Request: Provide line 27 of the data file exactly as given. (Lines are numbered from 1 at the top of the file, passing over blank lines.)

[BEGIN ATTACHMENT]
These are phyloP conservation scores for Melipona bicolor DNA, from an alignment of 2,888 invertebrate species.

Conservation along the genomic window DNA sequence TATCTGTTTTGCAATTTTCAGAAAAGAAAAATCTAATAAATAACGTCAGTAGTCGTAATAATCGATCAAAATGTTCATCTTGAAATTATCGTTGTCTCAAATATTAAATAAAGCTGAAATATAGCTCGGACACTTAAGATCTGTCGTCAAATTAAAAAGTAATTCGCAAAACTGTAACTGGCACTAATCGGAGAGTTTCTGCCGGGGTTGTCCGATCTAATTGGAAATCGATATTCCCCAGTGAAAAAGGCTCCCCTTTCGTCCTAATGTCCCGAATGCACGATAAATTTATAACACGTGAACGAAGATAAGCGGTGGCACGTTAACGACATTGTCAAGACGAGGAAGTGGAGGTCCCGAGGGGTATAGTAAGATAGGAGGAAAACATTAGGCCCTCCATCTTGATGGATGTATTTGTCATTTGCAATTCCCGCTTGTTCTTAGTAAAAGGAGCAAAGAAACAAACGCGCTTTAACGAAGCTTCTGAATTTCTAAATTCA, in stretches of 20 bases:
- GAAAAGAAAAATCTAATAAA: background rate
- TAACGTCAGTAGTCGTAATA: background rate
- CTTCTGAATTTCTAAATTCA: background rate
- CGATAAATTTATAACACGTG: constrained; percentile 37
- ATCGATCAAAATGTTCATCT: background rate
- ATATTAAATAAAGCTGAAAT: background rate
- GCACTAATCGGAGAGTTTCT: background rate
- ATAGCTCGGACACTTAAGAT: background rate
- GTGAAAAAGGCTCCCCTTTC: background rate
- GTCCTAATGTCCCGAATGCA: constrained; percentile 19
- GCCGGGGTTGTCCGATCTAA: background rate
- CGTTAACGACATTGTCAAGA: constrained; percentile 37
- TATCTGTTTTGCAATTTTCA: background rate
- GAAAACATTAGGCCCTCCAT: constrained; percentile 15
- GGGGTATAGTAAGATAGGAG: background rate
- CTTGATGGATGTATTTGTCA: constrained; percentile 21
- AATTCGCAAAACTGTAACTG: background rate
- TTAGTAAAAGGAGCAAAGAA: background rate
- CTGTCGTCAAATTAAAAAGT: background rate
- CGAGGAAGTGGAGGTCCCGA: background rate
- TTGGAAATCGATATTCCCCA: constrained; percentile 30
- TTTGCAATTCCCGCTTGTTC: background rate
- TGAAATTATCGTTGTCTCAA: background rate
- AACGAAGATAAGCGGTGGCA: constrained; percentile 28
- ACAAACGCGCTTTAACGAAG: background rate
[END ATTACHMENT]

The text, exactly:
- ACAAACGCGCTTTAACGAAG: background rate